Thousands of Ontario healthcare workers will be trained to catch preconceived notions that could lead to an Indigenous patient's misdiagnosis or death.
The program, called Indigenous Cultural Safety Training, was rolled out to the province at a ceremony in London on Thursday.
The program is run out of the Southwest Ontario Aboriginal Health Access Centre, headquartered in the city.
About 8,000 health care workers have already taken the training program, which is now being offered in all of Ontario.
Biases cause treatment delays, death
"These strongly held stereotypes that people aren't aware of end up shaping practice," said Diane Smylie, the provincial director for the Ontario Indigenous Cultural Safety program.
"Even really well-intentioned, good health care practitioners, when it comes to clinical assessments and diagnosis, they're missing or misinterpreting what they're seeing,"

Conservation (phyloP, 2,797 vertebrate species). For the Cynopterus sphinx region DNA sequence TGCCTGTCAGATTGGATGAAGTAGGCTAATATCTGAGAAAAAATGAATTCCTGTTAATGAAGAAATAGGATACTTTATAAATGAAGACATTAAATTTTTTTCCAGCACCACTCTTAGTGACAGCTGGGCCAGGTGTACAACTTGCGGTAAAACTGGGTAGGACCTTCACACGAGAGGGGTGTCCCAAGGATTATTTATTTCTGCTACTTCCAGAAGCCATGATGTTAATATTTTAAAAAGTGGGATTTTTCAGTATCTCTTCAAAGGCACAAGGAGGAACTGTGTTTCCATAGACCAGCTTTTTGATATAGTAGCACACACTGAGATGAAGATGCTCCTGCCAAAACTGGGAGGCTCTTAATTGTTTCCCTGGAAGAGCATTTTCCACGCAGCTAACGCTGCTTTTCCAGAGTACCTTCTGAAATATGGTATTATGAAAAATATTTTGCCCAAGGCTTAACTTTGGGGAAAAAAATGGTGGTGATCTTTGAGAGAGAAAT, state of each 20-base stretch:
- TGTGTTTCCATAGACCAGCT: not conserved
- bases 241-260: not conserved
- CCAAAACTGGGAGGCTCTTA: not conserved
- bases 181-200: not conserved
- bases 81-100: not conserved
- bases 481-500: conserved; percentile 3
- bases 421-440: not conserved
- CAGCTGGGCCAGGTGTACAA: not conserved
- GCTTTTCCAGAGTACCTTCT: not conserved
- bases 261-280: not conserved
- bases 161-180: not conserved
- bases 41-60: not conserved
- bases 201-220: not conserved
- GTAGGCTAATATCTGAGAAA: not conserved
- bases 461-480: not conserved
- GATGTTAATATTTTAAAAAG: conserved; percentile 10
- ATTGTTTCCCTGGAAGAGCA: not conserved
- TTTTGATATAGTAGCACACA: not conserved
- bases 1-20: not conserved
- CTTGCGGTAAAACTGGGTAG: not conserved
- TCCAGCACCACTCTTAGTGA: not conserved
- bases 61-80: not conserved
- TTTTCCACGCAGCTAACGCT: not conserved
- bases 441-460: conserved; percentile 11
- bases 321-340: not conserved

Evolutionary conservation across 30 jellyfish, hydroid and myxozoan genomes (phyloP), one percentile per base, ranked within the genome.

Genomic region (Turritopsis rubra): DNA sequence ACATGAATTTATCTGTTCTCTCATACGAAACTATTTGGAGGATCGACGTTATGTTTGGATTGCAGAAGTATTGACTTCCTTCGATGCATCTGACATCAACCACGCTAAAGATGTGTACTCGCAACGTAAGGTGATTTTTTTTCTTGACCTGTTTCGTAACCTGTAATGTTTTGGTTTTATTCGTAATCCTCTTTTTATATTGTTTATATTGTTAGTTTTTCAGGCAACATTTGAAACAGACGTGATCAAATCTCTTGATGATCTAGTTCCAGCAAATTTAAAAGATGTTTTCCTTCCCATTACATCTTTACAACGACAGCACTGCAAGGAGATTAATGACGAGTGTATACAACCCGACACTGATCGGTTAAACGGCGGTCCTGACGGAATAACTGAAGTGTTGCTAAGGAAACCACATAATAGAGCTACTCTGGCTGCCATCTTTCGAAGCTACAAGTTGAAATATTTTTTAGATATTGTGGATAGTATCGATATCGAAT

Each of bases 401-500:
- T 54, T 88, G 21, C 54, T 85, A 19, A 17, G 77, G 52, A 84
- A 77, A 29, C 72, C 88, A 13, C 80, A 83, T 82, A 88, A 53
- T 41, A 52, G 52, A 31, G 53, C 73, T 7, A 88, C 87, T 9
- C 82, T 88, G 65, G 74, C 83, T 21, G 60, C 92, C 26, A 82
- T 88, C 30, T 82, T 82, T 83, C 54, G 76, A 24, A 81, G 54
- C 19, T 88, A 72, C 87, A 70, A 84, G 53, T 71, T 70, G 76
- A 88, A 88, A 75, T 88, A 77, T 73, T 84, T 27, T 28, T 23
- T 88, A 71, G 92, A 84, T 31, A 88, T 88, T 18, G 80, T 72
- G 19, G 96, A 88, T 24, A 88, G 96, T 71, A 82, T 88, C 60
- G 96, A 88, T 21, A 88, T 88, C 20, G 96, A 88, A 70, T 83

Smylie points to alcohol and stereotypes associated with Indigenous people's drinking habits.
"In the emergency room, when someone is presenting with some symptoms, they're asked if they're intoxicated or in withdrawal. We hear of people whose treatment gets delayed or denied or there's a misdiagnosis. It even results in death," she said.
Some Indigenous people have said they delay going to see a doctor because of fear of how they will be treated.
Biases 'the fabric of our country'
The main curriculum was developed in British Columbia but it has been adapted for Ontario. Based on initial workshops, the feedback from healthcare workers has been positive, with many saying they were shocked and dismayed at the biases they didn't they had.
"(These biases) are sadly the fabric of our country," Smylie said this morning on CBC's London Morning.
This training is a first step in the journey of unlearning those biases, she added.